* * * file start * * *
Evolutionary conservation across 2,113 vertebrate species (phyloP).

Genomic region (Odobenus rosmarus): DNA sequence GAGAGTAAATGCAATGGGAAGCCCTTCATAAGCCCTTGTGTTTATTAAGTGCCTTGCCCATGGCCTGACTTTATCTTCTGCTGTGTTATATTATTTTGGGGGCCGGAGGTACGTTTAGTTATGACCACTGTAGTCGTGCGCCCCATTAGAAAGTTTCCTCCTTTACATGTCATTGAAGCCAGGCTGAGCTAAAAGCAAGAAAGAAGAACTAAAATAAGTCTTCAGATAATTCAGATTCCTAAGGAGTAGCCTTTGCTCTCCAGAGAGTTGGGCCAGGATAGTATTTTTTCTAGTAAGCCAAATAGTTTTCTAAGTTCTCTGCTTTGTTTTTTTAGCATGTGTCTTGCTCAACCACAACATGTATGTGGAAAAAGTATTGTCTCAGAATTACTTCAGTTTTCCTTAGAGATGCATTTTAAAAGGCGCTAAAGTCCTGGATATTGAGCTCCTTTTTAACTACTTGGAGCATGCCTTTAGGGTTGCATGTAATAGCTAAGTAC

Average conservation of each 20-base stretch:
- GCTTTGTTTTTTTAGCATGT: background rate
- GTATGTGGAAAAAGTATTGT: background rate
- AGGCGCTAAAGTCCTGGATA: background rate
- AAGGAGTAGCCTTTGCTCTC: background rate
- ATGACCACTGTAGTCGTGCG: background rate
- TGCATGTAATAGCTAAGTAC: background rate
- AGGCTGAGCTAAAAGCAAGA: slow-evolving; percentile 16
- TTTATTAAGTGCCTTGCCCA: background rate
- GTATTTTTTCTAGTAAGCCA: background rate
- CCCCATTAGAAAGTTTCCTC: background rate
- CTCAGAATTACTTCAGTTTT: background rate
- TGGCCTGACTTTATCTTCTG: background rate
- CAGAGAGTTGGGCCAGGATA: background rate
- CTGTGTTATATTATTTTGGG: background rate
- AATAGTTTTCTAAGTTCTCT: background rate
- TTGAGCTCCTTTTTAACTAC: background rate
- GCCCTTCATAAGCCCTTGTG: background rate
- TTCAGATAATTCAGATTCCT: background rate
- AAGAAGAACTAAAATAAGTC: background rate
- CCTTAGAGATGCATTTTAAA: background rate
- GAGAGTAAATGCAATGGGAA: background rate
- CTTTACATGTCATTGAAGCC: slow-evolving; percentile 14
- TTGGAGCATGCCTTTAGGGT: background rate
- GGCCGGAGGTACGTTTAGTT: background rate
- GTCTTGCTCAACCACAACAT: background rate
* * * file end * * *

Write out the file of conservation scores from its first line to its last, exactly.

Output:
Evolutionary conservation across 2,113 vertebrate species (phyloP).

Genomic region (Odobenus rosmarus): DNA sequence GAGAGTAAATGCAATGGGAAGCCCTTCATAAGCCCTTGTGTTTATTAAGTGCCTTGCCCATGGCCTGACTTTATCTTCTGCTGTGTTATATTATTTTGGGGGCCGGAGGTACGTTTAGTTATGACCACTGTAGTCGTGCGCCCCATTAGAAAGTTTCCTCCTTTACATGTCATTGAAGCCAGGCTGAGCTAAAAGCAAGAAAGAAGAACTAAAATAAGTCTTCAGATAATTCAGATTCCTAAGGAGTAGCCTTTGCTCTCCAGAGAGTTGGGCCAGGATAGTATTTTTTCTAGTAAGCCAAATAGTTTTCTAAGTTCTCTGCTTTGTTTTTTTAGCATGTGTCTTGCTCAACCACAACATGTATGTGGAAAAAGTATTGTCTCAGAATTACTTCAGTTTTCCTTAGAGATGCATTTTAAAAGGCGCTAAAGTCCTGGATATTGAGCTCCTTTTTAACTACTTGGAGCATGCCTTTAGGGTTGCATGTAATAGCTAAGTAC

Average conservation of each 20-base stretch:
- GCTTTGTTTTTTTAGCATGT: background rate
- GTATGTGGAAAAAGTATTGT: background rate
- AGGCGCTAAAGTCCTGGATA: background rate
- AAGGAGTAGCCTTTGCTCTC: background rate
- ATGACCACTGTAGTCGTGCG: background rate
- TGCATGTAATAGCTAAGTAC: background rate
- AGGCTGAGCTAAAAGCAAGA: slow-evolving; percentile 16
- TTTATTAAGTGCCTTGCCCA: background rate
- GTATTTTTTCTAGTAAGCCA: background rate
- CCCCATTAGAAAGTTTCCTC: background rate
- CTCAGAATTACTTCAGTTTT: background rate
- TGGCCTGACTTTATCTTCTG: background rate
- CAGAGAGTTGGGCCAGGATA: background rate
- CTGTGTTATATTATTTTGGG: background rate
- AATAGTTTTCTAAGTTCTCT: background rate
- TTGAGCTCCTTTTTAACTAC: background rate
- GCCCTTCATAAGCCCTTGTG: background rate
- TTCAGATAATTCAGATTCCT: background rate
- AAGAAGAACTAAAATAAGTC: background rate
- CCTTAGAGATGCATTTTAAA: background rate
- GAGAGTAAATGCAATGGGAA: background rate
- CTTTACATGTCATTGAAGCC: slow-evolving; percentile 14
- TTGGAGCATGCCTTTAGGGT: background rate
- GGCCGGAGGTACGTTTAGTT: background rate
- GTCTTGCTCAACCACAACAT: background rate